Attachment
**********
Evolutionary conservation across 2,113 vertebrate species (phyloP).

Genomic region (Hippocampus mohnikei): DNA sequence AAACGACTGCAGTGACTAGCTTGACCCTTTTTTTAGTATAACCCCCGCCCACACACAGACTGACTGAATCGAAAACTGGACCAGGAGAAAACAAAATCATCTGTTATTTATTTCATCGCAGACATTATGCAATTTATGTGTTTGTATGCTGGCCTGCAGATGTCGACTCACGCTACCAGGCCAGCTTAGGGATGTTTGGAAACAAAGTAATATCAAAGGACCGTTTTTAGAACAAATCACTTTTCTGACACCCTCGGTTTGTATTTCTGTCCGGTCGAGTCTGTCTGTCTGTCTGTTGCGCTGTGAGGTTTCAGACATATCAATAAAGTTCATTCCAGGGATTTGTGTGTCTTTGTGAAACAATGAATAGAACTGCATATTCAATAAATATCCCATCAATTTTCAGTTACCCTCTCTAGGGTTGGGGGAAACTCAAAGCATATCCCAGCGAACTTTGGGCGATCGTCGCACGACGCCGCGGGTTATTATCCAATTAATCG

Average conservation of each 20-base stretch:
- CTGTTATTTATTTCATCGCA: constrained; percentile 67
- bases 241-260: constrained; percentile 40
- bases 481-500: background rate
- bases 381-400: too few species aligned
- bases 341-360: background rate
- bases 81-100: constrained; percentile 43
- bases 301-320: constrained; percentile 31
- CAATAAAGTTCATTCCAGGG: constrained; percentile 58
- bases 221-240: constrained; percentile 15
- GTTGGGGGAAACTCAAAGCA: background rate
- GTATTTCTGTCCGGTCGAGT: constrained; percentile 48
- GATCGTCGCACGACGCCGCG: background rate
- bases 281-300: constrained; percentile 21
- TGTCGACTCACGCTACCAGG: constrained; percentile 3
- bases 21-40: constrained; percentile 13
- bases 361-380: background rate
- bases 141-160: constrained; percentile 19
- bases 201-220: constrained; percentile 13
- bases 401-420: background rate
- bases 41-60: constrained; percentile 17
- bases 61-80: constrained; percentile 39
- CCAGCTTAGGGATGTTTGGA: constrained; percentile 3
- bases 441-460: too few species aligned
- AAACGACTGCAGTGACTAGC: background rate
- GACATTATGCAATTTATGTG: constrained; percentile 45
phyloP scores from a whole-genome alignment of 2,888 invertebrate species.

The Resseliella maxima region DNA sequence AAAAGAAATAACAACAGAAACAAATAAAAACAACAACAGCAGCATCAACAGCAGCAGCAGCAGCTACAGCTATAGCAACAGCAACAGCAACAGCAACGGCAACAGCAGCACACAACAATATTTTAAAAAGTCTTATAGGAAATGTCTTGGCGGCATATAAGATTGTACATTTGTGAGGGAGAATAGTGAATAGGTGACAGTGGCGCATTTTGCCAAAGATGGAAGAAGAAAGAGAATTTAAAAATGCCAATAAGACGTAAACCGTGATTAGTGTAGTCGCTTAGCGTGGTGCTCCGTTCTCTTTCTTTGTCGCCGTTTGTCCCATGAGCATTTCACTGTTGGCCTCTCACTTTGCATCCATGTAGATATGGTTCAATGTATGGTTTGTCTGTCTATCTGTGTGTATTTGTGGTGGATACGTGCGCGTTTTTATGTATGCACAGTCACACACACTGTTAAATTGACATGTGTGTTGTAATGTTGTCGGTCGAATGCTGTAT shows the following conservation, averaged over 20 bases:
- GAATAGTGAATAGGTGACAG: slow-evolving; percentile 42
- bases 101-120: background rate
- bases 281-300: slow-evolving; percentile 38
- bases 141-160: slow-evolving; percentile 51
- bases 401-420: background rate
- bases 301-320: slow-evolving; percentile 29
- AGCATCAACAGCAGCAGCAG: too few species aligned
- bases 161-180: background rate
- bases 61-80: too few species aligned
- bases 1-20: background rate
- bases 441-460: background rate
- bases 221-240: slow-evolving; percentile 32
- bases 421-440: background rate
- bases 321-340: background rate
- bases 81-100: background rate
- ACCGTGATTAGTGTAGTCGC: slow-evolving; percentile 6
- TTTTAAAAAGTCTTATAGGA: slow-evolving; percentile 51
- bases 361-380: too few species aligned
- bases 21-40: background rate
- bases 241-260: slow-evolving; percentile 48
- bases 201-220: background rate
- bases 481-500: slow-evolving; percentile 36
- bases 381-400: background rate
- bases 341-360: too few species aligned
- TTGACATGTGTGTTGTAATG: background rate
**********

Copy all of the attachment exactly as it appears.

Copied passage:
Evolutionary conservation across 2,113 vertebrate species (phyloP).

Genomic region (Hippocampus mohnikei): DNA sequence AAACGACTGCAGTGACTAGCTTGACCCTTTTTTTAGTATAACCCCCGCCCACACACAGACTGACTGAATCGAAAACTGGACCAGGAGAAAACAAAATCATCTGTTATTTATTTCATCGCAGACATTATGCAATTTATGTGTTTGTATGCTGGCCTGCAGATGTCGACTCACGCTACCAGGCCAGCTTAGGGATGTTTGGAAACAAAGTAATATCAAAGGACCGTTTTTAGAACAAATCACTTTTCTGACACCCTCGGTTTGTATTTCTGTCCGGTCGAGTCTGTCTGTCTGTCTGTTGCGCTGTGAGGTTTCAGACATATCAATAAAGTTCATTCCAGGGATTTGTGTGTCTTTGTGAAACAATGAATAGAACTGCATATTCAATAAATATCCCATCAATTTTCAGTTACCCTCTCTAGGGTTGGGGGAAACTCAAAGCATATCCCAGCGAACTTTGGGCGATCGTCGCACGACGCCGCGGGTTATTATCCAATTAATCG

Average conservation of each 20-base stretch:
- CTGTTATTTATTTCATCGCA: constrained; percentile 67
- bases 241-260: constrained; percentile 40
- bases 481-500: background rate
- bases 381-400: too few species aligned
- bases 341-360: background rate
- bases 81-100: constrained; percentile 43
- bases 301-320: constrained; percentile 31
- CAATAAAGTTCATTCCAGGG: constrained; percentile 58
- bases 221-240: constrained; percentile 15
- GTTGGGGGAAACTCAAAGCA: background rate
- GTATTTCTGTCCGGTCGAGT: constrained; percentile 48
- GATCGTCGCACGACGCCGCG: background rate
- bases 281-300: constrained; percentile 21
- TGTCGACTCACGCTACCAGG: constrained; percentile 3
- bases 21-40: constrained; percentile 13
- bases 361-380: background rate
- bases 141-160: constrained; percentile 19
- bases 201-220: constrained; percentile 13
- bases 401-420: background rate
- bases 41-60: constrained; percentile 17
- bases 61-80: constrained; percentile 39
- CCAGCTTAGGGATGTTTGGA: constrained; percentile 3
- bases 441-460: too few species aligned
- AAACGACTGCAGTGACTAGC: background rate
- GACATTATGCAATTTATGTG: constrained; percentile 45
phyloP scores from a whole-genome alignment of 2,888 invertebrate species.

The Resseliella maxima region DNA sequence AAAAGAAATAACAACAGAAACAAATAAAAACAACAACAGCAGCATCAACAGCAGCAGCAGCAGCTACAGCTATAGCAACAGCAACAGCAACAGCAACGGCAACAGCAGCACACAACAATATTTTAAAAAGTCTTATAGGAAATGTCTTGGCGGCATATAAGATTGTACATTTGTGAGGGAGAATAGTGAATAGGTGACAGTGGCGCATTTTGCCAAAGATGGAAGAAGAAAGAGAATTTAAAAATGCCAATAAGACGTAAACCGTGATTAGTGTAGTCGCTTAGCGTGGTGCTCCGTTCTCTTTCTTTGTCGCCGTTTGTCCCATGAGCATTTCACTGTTGGCCTCTCACTTTGCATCCATGTAGATATGGTTCAATGTATGGTTTGTCTGTCTATCTGTGTGTATTTGTGGTGGATACGTGCGCGTTTTTATGTATGCACAGTCACACACACTGTTAAATTGACATGTGTGTTGTAATGTTGTCGGTCGAATGCTGTAT shows the following conservation, averaged over 20 bases:
- GAATAGTGAATAGGTGACAG: slow-evolving; percentile 42
- bases 101-120: background rate
- bases 281-300: slow-evolving; percentile 38
- bases 141-160: slow-evolving; percentile 51
- bases 401-420: background rate
- bases 301-320: slow-evolving; percentile 29
- AGCATCAACAGCAGCAGCAG: too few species aligned
- bases 161-180: background rate
- bases 61-80: too few species aligned
- bases 1-20: background rate
- bases 441-460: background rate
- bases 221-240: slow-evolving; percentile 32
- bases 421-440: background rate
- bases 321-340: background rate
- bases 81-100: background rate
- ACCGTGATTAGTGTAGTCGC: slow-evolving; percentile 6
- TTTTAAAAAGTCTTATAGGA: slow-evolving; percentile 51
- bases 361-380: too few species aligned
- bases 21-40: background rate
- bases 241-260: slow-evolving; percentile 48
- bases 201-220: background rate
- bases 481-500: slow-evolving; percentile 36
- bases 381-400: background rate
- bases 341-360: too few species aligned
- TTGACATGTGTGTTGTAATG: background rate